Last year, Chinese styrene monomer (SM) capacity surpassed its derivative capacity for the first time. As a result of this massive buildout, its SM imports have fallen off a cliff. How does this impact the global market?


China is the largest market for styrene, accounting for almost one third of global SM demand. Until recently, the country was a net SM importer as its derivatives capacity exceeded its production capacity. But the country will add 9 mt of SM capacity from 2022 to 2027, with 3.5 mt in 2023 alone. Almost all global capacity additions in SM are in China.

Since China’s growth in styrene production capacity outweighs the rise in its derivative segment, the country’s own operating rates will decline, and some plants will close. Argus estimates that since 2021, China’s average run rate has dropped from 70pc to 64pc and will fall an additional 10pc in 2023. However, some new plants will act as a “replacement capacity” for older plants that are not cost competitive. Closures should revive operating rates in coming years. It remains to be seen that if these capacities can rationalize and China can become a structural SM exporter.

China’s legacy SM suppliers are being forced to sell elsewhere. China was the world’s largest SM importer with most supplies coming from Saudi Arabia, which accounted for half of all imports, Taiwan and Japan. The largest alternative market for these exporters is India. Saudi cargos are also flowing into Europe, which is putting pressure on domestic producers with higher costs.

Saudi cargos are competing with US shipments in Europe. In just three years, US exports to EU-15 members fell by more than half from 525,000t in 2019 to 220,000t in 2022. This was replaced by 215,000t from Saudi Arabia which saw an increase of around 70pc since 2019, even after Russian supplies were taken off the market in 2022 by EU sanctions. However, US is likely to remain a preferred exporter in European markets because of shorter voyage time. Unreliable and costly benzene production in US has also been one of the reasons for US’s lower SM exports.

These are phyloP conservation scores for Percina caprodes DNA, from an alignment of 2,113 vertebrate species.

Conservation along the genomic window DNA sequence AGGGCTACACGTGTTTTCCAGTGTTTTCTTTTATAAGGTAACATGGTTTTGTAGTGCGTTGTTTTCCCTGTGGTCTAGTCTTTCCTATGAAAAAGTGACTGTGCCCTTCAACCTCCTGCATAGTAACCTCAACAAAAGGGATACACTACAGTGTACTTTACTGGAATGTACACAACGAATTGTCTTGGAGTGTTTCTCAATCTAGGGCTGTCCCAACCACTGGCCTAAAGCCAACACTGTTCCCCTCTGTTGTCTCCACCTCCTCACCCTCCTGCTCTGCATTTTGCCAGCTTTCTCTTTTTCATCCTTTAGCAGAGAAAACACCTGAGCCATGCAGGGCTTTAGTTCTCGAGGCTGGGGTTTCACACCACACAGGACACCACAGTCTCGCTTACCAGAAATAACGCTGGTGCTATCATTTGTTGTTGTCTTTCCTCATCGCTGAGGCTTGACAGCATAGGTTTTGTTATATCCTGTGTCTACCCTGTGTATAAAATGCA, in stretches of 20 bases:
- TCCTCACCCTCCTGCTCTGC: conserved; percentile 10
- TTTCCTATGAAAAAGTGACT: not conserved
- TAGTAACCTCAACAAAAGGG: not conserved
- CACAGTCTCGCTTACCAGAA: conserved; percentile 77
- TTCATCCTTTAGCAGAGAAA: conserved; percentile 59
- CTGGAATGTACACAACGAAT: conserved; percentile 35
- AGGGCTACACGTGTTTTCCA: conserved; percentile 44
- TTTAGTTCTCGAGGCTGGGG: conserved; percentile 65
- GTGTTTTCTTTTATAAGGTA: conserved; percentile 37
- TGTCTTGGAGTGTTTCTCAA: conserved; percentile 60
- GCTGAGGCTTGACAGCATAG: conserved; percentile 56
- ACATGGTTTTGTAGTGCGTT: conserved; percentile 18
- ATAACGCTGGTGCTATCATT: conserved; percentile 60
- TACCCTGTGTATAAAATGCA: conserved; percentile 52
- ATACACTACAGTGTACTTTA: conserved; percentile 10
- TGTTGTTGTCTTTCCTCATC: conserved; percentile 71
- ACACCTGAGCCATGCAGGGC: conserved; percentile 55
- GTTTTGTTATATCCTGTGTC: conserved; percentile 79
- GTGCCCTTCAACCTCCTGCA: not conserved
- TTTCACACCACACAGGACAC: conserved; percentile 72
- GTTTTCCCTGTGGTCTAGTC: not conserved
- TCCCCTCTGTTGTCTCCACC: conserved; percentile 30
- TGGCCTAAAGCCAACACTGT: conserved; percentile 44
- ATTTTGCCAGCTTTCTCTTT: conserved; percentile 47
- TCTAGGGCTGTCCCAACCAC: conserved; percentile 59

Western Europe became a net SM importer since 2020. European growth is constrained by environmental regulations on polystyrene (PS) and expanded polystyrene (EPS). Producers cannot compete with large-scale Chinese plants, and some are shutting PS and EPS lines. INEOS has discontinued its PS production in Wingles and diverted its styrene supplies to Mass ABS production. Synthos has terminated its 100,000t EPS production in France, and Trinseo announced it would shut its Boehlen, Germany 280,000t SM facility. In addition to this many of the Europe’s producers are swinging between idle and operational depending on market conditions. However, China won’t displace all of Europe’s domestic production. Argus forecasts its SM production will cross 35 mt by 2028 with European production declining from 4.3mn t in 2022 to 3.7mn t in 2028.

Traditionally Europe has been a net exporter of Styrene derivatives, in recent years especially after the pandemic, Europe’s overall exports of styrene derivatives are also declining. Aggregate monthly exports have declined from 110,000t in April 2021 to around 20,000t by April 2023. This might be a key indicator of steady decline of Europe’s styrene industry.

This article was created by an Argus styrene expert using data and insight from Argus Benzene and Derivatives.
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Author Akash Chavanke, Business Analyst, Chemicals